Women like to watch, and — guess what — it’s not exactly “breaking” news. In late 2007, Nielsen Netratings revealed that 1 in 3 users of porn were women, and over 9 million American women accessed adult sites in September 2007 alone. The same year (2007), a sociology researcher at conservative Brigham Young University found that half of young women surveyed believe that viewing porn is an acceptable way of expressing sexuality. And in women-friendly boutiques such as Babeland, women make up 80% of the porn rental and purchase market.

Going back in time, in a 1987 Redbook survey of over 26,000 female respondents nearly half stated that they regularly used porn. And it’s not just the “wild ones”, either: a 2003 poll by taken by Today’s Christian Woman readers found that even good church-going women were peeking at the odd bit of porn: over 34 percent of female respondents to their online survey self-disclosed that they had deliberately gone looking for porn. Articles from sources such as The New York Times and MSNBC have asked “What Women Want” and answer themselves with the resounding response, “Women are hungry for porn.” In 2004, the New York Times told us in no uncertain terms that Women Are Tailoring Porn to their Eyes. In the 1996 book Defending Pornography by ACLU president Nadine Strossen, “Women, either singly or as part of a couple, constitute more than 40 percent of the adult videotape rental audience. . .” In 1989, Good Vibrations added adult videos to their catalog, at the demand of female staff and customers. And as consumers, women are changing a market once considered a boys’ club — female directors like Candida Royalle are selling hardcore erotic videos made by women, for women at the rate of approximately 10,000 titles a month.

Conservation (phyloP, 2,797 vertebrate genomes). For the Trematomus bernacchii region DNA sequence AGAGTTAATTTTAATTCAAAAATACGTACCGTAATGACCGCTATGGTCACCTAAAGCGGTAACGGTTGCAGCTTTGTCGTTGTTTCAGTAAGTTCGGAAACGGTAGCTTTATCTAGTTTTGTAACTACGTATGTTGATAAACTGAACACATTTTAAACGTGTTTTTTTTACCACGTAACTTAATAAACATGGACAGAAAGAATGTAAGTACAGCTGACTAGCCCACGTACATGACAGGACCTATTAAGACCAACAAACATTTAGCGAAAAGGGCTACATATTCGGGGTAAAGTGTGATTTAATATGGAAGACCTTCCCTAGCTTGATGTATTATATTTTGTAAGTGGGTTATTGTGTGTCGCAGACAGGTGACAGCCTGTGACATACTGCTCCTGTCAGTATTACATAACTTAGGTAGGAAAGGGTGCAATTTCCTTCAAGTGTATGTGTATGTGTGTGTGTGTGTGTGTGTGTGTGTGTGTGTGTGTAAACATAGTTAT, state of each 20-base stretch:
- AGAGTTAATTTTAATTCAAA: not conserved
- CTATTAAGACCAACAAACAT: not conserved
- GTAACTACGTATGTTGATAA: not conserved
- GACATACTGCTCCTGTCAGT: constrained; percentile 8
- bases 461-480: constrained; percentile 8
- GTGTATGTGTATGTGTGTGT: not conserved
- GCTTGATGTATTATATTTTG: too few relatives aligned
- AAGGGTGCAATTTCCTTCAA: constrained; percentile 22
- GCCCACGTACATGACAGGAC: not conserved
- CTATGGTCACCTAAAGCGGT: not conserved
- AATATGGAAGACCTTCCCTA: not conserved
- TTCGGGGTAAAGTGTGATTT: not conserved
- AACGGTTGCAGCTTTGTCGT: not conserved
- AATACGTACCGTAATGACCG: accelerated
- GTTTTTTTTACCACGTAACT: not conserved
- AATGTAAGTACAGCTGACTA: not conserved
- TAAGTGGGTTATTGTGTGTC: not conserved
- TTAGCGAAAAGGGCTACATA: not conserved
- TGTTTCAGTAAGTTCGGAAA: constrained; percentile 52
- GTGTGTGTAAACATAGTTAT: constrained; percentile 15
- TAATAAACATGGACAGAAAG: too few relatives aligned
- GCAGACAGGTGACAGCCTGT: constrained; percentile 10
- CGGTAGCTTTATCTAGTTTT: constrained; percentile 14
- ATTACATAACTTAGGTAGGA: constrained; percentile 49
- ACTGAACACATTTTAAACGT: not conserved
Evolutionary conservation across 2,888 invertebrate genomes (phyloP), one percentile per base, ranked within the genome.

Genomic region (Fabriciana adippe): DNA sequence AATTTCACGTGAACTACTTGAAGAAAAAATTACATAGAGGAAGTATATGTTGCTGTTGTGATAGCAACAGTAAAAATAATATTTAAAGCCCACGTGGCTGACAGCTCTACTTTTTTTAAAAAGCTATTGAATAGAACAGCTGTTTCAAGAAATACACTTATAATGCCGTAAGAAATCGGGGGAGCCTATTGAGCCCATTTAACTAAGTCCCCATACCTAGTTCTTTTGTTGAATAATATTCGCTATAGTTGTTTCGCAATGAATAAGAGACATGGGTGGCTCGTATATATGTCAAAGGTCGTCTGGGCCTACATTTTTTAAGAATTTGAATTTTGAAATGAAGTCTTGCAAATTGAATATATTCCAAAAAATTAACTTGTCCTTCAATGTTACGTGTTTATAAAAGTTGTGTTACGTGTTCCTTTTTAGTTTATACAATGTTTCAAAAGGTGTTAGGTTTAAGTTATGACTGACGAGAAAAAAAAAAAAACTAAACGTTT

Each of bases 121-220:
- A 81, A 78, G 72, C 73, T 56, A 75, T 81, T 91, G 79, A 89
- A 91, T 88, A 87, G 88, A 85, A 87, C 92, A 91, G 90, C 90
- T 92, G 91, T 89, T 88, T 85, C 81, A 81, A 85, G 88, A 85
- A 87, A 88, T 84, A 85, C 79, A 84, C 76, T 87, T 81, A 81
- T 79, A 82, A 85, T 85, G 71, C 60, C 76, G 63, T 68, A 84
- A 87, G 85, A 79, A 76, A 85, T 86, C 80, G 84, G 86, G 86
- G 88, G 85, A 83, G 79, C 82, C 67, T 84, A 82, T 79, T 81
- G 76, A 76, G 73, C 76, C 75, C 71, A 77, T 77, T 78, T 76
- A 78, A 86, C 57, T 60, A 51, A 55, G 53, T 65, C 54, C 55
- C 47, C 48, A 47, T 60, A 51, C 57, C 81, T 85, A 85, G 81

What Can A Girl Expect? A New Woman’s Guide To Porn

Once you feel okay with using porn as a sex toy, there are a few things you need to know before you get started. First, keep your expectations in check — you’re not going to see anything like the mega-budget Hollywood blockbusters (but with sex included) that you’re used to. Why not? Because outside of Hollywood studios, no one has that kind of money, or those resources to throw around, especially in a film genre that’s controversial.

A great place to start is this free chapter from my book on Oprah The Smart Girl’s Guide to Porn: Chapter 3 – I was a Porn Virgin (oprah.com). You can also click to listen to the introduction and hear my personal journey looking for good porn for women.